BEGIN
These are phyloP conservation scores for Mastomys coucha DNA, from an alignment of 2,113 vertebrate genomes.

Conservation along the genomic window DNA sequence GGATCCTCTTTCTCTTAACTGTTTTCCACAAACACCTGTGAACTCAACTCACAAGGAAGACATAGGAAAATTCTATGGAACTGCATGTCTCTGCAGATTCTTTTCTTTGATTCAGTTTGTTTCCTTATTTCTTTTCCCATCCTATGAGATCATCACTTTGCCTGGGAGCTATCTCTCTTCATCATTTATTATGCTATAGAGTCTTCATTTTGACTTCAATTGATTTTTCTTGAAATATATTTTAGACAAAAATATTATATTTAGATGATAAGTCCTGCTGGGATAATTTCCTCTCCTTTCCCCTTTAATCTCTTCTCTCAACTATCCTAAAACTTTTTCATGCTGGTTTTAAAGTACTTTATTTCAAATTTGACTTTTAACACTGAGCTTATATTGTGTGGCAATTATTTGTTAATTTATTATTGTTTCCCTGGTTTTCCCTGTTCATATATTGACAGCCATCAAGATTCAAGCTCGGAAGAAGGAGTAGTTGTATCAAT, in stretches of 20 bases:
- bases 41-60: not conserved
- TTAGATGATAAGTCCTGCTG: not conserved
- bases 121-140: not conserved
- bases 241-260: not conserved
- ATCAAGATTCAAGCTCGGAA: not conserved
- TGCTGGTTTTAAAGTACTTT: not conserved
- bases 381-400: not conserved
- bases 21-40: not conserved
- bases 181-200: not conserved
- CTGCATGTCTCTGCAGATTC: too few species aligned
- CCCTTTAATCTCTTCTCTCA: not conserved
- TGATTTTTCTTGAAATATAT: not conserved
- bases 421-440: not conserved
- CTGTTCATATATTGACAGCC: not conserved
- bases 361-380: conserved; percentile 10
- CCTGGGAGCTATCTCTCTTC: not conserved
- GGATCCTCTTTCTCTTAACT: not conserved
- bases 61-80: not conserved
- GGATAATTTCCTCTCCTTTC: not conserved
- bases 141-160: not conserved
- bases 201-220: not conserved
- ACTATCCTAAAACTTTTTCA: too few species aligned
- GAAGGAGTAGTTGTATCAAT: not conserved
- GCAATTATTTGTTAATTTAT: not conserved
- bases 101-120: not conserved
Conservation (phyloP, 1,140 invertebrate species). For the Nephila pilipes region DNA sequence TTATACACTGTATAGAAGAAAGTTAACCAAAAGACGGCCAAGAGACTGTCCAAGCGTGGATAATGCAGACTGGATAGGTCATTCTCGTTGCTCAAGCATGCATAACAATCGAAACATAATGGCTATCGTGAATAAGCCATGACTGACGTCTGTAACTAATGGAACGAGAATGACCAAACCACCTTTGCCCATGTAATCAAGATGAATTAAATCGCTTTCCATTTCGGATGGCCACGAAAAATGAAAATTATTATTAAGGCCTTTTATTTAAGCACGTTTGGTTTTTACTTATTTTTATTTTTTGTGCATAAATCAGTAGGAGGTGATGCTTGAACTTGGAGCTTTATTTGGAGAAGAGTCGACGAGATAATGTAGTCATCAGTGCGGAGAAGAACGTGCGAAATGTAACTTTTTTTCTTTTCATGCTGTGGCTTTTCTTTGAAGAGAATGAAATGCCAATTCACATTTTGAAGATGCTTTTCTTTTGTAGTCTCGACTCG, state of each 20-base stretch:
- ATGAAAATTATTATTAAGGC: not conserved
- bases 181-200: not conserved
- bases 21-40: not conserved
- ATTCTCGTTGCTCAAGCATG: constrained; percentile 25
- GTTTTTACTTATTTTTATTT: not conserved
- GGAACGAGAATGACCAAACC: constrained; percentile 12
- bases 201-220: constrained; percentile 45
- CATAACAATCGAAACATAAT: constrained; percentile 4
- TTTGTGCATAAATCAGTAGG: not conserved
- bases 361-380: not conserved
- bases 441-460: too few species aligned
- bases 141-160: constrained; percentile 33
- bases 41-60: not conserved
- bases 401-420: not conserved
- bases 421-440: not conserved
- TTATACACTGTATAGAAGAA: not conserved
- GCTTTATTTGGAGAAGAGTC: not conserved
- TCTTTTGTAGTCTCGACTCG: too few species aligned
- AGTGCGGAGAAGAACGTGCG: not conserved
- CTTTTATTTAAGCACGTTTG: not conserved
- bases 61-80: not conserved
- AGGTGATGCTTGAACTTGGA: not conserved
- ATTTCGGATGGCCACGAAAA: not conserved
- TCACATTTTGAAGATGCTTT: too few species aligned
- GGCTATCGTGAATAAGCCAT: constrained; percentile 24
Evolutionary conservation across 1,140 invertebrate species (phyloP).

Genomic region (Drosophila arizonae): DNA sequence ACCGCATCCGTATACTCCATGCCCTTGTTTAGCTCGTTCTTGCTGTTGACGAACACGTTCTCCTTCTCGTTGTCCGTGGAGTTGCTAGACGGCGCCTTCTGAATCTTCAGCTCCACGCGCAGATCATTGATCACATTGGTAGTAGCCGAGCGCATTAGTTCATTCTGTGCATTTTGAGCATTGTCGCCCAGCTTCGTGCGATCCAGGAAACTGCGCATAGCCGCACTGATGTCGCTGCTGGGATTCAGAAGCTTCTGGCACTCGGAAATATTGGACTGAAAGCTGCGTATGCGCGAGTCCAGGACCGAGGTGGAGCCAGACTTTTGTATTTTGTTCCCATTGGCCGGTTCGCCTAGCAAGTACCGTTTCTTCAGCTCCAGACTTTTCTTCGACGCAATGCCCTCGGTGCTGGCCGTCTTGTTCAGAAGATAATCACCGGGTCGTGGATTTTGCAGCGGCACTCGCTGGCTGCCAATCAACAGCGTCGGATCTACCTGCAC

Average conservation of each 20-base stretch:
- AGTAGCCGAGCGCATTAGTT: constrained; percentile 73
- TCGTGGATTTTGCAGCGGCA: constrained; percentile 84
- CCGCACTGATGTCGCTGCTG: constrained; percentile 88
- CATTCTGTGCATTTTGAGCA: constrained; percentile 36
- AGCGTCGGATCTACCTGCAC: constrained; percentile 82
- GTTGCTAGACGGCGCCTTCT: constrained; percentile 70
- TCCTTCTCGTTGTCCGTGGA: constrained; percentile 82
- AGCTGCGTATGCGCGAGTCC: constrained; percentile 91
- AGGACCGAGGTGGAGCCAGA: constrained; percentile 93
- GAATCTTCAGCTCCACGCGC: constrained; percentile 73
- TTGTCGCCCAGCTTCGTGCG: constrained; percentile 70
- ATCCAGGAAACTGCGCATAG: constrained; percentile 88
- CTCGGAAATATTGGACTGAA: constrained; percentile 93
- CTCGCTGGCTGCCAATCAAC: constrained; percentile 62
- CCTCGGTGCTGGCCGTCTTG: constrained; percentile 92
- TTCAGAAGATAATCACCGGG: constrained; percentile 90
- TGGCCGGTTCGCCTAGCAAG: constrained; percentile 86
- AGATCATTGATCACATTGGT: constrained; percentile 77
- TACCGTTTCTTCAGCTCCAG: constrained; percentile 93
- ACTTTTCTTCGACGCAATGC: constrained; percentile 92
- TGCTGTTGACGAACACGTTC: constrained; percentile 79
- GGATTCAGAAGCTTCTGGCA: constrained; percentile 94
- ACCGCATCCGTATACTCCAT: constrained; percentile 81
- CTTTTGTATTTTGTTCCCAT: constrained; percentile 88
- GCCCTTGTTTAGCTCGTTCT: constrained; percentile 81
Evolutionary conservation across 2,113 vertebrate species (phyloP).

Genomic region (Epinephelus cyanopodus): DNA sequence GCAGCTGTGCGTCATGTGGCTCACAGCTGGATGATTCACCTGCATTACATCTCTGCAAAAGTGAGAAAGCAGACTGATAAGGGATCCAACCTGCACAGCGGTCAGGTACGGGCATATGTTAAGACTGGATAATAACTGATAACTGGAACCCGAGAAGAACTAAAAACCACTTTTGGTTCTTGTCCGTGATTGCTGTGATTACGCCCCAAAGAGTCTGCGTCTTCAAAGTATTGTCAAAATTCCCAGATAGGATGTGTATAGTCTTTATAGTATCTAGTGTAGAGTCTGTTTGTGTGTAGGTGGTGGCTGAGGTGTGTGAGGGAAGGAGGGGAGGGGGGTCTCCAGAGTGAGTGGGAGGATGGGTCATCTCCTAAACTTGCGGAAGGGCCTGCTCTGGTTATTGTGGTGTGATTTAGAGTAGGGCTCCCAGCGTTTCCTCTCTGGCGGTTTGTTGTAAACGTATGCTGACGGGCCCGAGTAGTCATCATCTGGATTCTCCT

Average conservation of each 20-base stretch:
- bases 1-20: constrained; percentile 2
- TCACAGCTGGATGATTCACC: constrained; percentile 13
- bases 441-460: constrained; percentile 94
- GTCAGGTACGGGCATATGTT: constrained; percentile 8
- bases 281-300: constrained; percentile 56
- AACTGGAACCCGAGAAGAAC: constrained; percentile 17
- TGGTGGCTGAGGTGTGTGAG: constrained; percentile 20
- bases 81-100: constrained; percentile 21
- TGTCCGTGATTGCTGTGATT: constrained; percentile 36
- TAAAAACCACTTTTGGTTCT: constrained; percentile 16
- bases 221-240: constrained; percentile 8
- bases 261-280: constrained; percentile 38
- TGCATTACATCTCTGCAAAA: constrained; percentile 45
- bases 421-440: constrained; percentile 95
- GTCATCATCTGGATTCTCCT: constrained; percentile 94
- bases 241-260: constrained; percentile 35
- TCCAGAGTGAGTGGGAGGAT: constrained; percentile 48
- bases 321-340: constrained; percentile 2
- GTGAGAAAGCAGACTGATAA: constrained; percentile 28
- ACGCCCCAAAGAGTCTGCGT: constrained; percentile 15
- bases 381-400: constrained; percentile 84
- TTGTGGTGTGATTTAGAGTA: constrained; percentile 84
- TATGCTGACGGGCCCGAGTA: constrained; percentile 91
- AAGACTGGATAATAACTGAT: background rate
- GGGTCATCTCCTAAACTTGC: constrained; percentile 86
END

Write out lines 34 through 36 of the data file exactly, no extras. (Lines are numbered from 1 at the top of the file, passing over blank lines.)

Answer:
- GGAACGAGAATGACCAAACC: constrained; percentile 12
- bases 201-220: constrained; percentile 45
- CATAACAATCGAAACATAAT: constrained; percentile 4